Small island nations led calls at the UN climate summit Tuesday to tax oil companies' windfall profits to pay for damages caused by natural disasters and enact a "non-proliferation treaty" to halt fossil fuel production.
Developing nations have pressed their case at the COP27 summit in Egypt for the creation of a "loss and damage" fund, arguing that rich nations are to blame for the biggest share of greenhouse gas emissions.
Oil companies have scored tens of billions of dollars in profits this year as crude prices have soared in the wake of Russia's invasion of Ukraine.
"It is about time that these companies are made to pay a global COP carbon tax on these profits as a source of funding for loss and damage," the prime minister of Antigua and Barbuda, Gaston Browne, told fellow leaders at the summit in the seaside resort of Sharm el-Sheikh.
"While they are profiting, the planet is burning," said Browne, who was speaking on behalf of the 39-nation Alliance of Small Island States, many of whose very existence is threatened by rising sea levels and increasingly intense tropical storms.
Barbados Prime Minister Mia Mottley called Monday for a 10 percent tax on oil companies to fund loss and damage.
German Chancellor Olaf Scholz, however, told reporters "here is not the place... to develop fiscal rules."
The contentious question of loss and damage was added to the COP27 agenda after intense negotiations.
The United States and European Union have dragged their feet on the issue in the past, fearful of creating an open-ended reparations regime.
Browne later told reporters that China and India, while not considered developed countries, should also fund loss and damage as they are the world's top and third biggest emitters of greenhouse gases, respectively.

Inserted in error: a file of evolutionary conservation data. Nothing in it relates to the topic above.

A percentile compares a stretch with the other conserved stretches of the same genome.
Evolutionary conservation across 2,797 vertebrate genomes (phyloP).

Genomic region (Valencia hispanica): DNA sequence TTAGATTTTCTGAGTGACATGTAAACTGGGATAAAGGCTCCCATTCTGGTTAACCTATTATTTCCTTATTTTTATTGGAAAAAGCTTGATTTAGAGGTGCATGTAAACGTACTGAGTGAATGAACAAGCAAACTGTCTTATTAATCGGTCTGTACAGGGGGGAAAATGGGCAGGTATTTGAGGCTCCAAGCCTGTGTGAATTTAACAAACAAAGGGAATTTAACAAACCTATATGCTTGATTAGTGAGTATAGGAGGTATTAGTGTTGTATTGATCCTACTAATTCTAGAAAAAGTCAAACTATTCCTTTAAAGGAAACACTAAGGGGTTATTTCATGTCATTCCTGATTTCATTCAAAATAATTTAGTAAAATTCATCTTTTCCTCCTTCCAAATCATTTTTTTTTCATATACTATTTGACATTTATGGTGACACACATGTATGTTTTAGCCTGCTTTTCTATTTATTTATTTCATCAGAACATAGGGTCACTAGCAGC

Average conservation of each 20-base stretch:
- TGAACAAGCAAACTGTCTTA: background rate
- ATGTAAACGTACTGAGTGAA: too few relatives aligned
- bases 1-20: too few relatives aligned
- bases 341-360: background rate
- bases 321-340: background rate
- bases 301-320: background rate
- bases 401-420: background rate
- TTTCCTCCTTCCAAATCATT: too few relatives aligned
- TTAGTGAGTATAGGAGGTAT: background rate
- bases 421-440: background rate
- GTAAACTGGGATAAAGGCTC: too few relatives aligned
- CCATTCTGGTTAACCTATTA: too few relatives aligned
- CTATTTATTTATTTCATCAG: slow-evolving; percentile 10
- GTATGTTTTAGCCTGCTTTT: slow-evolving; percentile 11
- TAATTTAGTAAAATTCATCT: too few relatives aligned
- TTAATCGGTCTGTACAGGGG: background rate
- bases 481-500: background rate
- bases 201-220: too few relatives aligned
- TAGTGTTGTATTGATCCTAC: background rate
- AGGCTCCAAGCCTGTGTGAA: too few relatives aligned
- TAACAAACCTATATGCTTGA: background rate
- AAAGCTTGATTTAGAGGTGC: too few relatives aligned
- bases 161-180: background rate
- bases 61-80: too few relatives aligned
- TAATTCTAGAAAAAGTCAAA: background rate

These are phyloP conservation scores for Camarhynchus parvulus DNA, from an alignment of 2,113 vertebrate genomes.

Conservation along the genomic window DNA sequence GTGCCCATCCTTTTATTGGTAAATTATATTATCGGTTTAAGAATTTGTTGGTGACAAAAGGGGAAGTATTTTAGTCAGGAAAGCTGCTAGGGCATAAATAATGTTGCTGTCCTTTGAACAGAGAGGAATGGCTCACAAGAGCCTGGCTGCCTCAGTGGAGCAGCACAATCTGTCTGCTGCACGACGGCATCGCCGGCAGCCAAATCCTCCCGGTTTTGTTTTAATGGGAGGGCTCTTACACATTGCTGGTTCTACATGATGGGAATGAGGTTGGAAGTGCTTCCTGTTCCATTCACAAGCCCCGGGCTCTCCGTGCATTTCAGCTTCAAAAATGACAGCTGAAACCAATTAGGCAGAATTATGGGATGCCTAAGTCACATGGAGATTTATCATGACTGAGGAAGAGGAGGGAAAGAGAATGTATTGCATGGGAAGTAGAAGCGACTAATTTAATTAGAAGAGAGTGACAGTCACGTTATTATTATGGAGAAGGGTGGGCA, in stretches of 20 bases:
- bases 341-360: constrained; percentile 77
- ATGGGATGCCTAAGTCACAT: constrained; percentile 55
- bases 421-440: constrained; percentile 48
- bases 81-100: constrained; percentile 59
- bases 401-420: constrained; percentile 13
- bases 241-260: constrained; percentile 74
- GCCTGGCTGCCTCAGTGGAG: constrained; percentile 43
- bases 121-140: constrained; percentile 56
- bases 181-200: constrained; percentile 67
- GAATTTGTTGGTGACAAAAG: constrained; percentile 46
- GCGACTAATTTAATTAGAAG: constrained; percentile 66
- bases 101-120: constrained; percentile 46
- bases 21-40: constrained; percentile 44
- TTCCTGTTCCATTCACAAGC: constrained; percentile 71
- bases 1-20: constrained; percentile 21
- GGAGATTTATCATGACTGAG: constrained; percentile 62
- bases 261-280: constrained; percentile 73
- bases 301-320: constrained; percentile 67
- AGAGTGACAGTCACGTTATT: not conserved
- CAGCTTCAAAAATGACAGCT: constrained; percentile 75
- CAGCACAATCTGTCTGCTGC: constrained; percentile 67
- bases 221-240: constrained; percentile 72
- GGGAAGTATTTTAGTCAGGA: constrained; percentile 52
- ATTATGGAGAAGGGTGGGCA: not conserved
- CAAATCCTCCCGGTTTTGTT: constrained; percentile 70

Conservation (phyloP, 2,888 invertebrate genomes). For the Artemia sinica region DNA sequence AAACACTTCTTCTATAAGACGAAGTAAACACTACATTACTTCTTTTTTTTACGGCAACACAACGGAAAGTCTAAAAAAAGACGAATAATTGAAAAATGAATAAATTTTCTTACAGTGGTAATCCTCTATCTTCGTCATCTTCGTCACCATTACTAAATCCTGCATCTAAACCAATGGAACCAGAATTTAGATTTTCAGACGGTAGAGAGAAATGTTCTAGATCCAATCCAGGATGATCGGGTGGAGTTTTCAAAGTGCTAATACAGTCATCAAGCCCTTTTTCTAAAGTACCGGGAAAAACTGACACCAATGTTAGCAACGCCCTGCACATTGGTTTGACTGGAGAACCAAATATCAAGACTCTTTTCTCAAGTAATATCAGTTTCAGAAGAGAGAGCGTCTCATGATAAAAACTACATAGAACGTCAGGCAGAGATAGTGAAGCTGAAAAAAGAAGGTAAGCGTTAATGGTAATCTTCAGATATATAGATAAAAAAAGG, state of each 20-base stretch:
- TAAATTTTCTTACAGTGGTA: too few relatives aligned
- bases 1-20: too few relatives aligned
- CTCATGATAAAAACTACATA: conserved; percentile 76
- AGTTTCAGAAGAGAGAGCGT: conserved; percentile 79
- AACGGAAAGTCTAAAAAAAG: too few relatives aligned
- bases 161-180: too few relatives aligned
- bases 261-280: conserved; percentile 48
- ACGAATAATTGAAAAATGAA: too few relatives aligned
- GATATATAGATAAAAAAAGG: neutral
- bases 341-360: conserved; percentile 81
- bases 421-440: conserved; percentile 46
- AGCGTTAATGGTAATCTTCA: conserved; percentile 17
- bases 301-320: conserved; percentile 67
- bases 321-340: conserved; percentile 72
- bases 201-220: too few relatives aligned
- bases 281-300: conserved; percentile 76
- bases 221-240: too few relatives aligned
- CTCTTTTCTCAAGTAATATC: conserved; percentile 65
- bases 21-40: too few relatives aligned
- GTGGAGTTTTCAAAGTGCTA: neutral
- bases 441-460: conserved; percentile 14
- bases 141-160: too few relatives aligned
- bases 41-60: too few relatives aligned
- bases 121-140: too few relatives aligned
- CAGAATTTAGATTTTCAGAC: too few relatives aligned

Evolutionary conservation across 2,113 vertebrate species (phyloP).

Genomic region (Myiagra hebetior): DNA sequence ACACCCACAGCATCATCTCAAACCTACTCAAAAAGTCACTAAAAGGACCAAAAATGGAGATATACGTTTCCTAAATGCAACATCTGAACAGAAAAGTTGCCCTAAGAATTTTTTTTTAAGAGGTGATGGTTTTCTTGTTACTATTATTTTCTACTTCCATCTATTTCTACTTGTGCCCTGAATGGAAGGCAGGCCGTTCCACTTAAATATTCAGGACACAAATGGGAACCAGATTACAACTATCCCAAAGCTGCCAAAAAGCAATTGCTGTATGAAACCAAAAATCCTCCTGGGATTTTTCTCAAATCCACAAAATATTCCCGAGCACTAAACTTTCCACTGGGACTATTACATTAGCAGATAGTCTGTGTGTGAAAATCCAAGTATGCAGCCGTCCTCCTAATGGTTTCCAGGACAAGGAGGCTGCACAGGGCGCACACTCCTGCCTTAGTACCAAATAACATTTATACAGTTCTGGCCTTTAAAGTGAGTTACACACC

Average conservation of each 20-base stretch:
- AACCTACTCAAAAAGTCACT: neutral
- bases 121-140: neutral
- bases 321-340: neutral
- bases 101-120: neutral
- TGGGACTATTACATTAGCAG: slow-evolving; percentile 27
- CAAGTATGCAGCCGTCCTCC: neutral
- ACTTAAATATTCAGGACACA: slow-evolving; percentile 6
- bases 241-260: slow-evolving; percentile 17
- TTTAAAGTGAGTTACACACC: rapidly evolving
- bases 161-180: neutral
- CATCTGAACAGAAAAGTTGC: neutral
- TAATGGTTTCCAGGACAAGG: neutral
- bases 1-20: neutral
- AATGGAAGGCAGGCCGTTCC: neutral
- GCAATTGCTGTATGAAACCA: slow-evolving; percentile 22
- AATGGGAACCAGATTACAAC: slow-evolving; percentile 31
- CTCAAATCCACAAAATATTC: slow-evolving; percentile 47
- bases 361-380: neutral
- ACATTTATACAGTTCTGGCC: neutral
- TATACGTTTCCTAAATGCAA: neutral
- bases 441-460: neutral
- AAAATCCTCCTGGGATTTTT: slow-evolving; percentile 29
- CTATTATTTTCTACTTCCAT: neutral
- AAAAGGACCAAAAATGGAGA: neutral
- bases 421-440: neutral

"China and India are major polluters, and the polluter must pay. I don't think there is any free pass for any country," he said.
The goal was to "accelerate" discussion on a loss and damage fund at COP27, he said, with the aim of having a mechanism in place at the next summit and for it to be "truly" operational by 2024.
- 'Can't sink our dreams' -
Another island nation, Tuvalu, announced it was joining calls for a fossil fuel non-proliferation treaty, an initiative that seeks to stop new investments in coal, oil and gas globally and phase out production.
"The warming seas are starting to swallow our lands –- inch by inch," Tuvalu's Prime Minister Kausea Natano said in a statement.
"But the world's addiction to oil, gas and coal can't sink our dreams under the waves," he said.
A Pacific neighbour, Vanuatu, was the first nation to join the treaty in September.
"Vanuatu and Tuvalu are the first countries to call for a new treaty as a companion to the Paris Agreement to align oil, gas and coal production with a global carbon budget," said Tzeporah Berman, chair of the Fossil Fuel Non-Proliferation Treaty initiative.
"We will look back on this in history as the moment of reckoning, with overproduction that is locking in further emissions and holding us back from bending the curve," Berman said.
Browne also recalled that his country and Tuvalu are among four island nations that have had registered a commission with the UN to "explore the responsibility of states for injuries arising from their climate actions and breaches in the obligations".
"As small countries this is a new dynamic pathway of justice where the polluter pays," he said.
Browne said small island states "will fight unrelentingly this climate crisis, and this includes fighting in the international courts and under international law".